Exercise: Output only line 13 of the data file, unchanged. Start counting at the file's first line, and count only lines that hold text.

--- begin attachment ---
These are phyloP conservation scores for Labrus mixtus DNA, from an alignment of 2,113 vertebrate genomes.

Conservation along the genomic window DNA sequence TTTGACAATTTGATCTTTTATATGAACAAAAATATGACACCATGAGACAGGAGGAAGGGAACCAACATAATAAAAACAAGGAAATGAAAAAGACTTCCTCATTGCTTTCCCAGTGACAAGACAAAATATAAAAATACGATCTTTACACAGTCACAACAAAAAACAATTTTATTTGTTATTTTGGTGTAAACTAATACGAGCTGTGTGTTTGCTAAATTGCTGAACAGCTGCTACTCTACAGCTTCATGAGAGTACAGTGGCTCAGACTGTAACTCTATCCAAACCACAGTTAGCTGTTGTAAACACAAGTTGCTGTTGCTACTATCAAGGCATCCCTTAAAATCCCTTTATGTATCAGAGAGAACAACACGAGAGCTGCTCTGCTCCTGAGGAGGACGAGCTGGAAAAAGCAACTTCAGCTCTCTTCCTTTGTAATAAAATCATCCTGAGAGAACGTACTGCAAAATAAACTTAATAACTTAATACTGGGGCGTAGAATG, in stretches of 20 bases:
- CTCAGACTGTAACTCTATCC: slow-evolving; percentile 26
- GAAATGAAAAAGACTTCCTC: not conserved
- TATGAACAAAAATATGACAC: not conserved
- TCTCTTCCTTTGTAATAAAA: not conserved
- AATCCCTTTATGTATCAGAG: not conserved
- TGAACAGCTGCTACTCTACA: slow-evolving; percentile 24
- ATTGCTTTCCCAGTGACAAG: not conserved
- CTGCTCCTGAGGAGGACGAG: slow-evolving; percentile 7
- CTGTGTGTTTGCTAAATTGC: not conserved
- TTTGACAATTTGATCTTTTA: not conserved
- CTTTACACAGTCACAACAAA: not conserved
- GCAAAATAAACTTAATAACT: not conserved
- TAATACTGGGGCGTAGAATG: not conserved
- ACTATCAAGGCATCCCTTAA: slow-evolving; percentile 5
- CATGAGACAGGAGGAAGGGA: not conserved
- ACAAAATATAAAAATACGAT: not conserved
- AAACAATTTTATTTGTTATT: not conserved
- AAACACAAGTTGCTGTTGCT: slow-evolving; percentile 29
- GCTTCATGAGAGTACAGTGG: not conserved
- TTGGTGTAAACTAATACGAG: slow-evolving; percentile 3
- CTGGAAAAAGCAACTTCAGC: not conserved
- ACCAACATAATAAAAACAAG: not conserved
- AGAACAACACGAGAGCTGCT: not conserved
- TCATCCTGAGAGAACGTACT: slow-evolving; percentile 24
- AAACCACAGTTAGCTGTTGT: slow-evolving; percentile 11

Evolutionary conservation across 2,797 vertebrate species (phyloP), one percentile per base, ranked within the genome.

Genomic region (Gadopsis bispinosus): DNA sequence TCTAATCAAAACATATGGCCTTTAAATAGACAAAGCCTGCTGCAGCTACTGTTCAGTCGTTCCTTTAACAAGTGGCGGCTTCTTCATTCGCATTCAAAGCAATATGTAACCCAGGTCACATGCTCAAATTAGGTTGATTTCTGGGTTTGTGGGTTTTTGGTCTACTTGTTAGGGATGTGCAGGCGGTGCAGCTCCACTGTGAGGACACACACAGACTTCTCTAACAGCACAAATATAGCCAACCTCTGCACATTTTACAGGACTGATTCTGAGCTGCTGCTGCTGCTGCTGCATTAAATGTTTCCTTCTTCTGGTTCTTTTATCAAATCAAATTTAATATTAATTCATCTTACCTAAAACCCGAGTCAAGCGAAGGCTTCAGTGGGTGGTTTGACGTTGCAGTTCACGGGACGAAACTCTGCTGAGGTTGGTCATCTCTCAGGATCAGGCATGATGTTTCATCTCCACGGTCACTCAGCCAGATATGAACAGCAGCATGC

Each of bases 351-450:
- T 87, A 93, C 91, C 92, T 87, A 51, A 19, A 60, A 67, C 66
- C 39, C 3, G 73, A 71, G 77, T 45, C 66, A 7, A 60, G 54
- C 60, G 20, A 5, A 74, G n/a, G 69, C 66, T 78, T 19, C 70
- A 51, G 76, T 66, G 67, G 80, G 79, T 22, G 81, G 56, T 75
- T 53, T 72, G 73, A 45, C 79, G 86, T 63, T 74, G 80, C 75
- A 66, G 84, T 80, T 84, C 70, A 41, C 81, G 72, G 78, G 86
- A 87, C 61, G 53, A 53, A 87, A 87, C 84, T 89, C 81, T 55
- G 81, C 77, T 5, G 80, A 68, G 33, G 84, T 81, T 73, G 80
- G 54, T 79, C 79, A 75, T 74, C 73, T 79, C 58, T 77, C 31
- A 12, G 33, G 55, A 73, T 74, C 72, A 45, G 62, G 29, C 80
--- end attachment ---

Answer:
- CTTTACACAGTCACAACAAA: not conserved